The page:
The Commonwealth of Australia was formed in 1901. Its constitution provides for the creation of new states, also by subdividing extisting ones. Several proposals have been made to alter Australia’s composition, yet no change has been made since the act of Federation in 1901: Australia still consists of 6 states and two mainland territories (Northern and Capital).
This map, dated 1838, shows an earlier proposal for the subdivision of Australia into 10 states. It was published by the Journal of the Royal Geographical Society in London, and accompanied an article entitled Considerations on the Political Geography and Geographical Nomenclature of Australia. In it, the following divisions were proposed:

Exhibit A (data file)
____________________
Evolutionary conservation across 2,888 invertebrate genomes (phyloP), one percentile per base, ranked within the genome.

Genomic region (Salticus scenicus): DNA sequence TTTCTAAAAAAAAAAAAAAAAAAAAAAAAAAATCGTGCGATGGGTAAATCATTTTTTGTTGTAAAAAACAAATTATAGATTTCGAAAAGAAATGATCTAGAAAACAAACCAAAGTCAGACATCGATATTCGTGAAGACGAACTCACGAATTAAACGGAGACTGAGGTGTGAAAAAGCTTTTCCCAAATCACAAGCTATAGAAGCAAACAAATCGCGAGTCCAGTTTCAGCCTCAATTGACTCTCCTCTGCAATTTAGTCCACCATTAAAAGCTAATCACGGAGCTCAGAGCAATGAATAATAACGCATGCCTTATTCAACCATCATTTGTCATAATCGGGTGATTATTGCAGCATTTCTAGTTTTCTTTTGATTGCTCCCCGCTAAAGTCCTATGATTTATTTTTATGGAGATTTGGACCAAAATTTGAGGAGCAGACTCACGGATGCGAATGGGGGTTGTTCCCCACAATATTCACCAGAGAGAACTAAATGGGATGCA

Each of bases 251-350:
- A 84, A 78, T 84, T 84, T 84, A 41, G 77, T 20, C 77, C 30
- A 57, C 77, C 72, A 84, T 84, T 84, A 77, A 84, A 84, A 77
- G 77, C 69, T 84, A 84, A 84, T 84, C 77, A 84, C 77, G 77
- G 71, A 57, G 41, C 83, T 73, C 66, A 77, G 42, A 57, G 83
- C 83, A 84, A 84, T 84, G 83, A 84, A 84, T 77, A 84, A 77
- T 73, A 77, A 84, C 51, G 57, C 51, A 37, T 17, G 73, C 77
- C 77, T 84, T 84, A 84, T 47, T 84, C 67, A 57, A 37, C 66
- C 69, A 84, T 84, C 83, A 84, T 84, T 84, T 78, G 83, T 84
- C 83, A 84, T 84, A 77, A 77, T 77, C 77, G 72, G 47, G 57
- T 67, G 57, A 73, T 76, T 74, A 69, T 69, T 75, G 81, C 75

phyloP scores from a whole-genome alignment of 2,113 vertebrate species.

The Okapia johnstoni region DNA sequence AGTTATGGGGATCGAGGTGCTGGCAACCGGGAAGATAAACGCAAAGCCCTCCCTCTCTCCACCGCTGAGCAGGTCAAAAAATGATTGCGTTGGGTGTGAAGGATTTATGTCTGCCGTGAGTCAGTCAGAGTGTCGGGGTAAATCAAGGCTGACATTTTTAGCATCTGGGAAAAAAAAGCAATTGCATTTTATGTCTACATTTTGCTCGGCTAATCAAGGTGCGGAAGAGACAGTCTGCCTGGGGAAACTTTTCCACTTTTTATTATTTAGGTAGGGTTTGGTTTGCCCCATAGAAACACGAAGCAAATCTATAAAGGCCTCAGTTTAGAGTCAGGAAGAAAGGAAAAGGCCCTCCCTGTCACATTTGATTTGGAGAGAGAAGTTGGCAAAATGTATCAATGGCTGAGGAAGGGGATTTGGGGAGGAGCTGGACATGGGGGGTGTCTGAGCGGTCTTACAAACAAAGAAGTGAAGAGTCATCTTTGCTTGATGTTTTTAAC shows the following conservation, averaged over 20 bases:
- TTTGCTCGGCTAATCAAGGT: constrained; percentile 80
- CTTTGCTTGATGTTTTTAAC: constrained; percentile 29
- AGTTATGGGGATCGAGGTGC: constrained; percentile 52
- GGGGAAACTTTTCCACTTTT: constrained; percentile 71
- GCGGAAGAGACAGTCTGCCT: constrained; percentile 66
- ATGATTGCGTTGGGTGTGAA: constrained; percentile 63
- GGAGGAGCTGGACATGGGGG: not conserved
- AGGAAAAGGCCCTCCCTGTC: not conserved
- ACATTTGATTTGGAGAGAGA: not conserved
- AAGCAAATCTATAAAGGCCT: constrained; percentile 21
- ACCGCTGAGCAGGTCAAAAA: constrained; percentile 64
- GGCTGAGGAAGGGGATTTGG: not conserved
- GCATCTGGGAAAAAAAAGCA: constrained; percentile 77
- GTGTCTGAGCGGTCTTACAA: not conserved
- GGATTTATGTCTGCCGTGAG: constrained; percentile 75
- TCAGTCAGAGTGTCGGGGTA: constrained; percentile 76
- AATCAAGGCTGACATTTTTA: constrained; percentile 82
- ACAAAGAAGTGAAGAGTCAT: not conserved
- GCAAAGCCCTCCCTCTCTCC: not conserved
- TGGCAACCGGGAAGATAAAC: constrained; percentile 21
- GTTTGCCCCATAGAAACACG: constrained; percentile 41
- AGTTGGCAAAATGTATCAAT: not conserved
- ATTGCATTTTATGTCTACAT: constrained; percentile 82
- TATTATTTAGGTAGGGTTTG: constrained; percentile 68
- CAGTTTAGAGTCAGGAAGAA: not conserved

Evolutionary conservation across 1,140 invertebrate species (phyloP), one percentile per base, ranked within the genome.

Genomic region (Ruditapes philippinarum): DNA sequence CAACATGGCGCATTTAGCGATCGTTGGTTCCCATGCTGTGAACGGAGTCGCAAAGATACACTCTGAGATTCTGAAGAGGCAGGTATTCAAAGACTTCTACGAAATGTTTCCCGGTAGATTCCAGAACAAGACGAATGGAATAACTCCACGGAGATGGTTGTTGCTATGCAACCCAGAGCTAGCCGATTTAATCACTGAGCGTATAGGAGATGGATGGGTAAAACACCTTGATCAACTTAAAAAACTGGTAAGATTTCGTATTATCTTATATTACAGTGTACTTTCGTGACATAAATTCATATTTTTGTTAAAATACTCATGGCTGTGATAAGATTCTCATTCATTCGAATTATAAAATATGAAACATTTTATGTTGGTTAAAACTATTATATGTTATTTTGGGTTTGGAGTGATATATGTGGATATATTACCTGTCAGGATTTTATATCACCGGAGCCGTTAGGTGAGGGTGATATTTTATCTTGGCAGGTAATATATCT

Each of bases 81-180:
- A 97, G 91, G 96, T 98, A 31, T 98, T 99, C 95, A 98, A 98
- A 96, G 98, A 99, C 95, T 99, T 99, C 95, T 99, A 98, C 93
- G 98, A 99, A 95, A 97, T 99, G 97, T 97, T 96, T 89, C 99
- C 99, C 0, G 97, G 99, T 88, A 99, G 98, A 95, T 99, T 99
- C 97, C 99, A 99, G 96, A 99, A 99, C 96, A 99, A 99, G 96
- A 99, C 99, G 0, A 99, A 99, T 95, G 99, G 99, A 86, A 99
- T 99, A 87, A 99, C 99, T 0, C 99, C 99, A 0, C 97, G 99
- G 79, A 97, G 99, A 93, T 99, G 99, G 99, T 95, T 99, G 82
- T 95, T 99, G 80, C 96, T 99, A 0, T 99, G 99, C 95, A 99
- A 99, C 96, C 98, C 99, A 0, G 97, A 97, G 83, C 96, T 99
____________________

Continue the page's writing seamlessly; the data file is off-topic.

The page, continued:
• Dampieria: North-western Australia
• Victoria: South-western Australia (far from the present-day state in the South-east)
• Tasmania: part of present-day Western Australia and Northern Territory (not the present-day island/state)
• Nuytsland: near the Nullarbor Plain
• Carpentaria: south of the Gulf of Carpentaria
• Torresia: Northern Queensland
• Cooksland: near Brisbane, in New South Wales and Queensland
• Guelphia: present-day Victoria, most of New South Wales, part of Southern Australia
• Van Diemen’s Land: what is now Tasmania
That strange blob of land south of the Victoria/Nuytsland coast? That’s Portugal and Spain, lifted from their spot between the Atlantic and the Mediterranean, twisted around and dropped here, for size comparison purposes.
Map found here on wikipedia.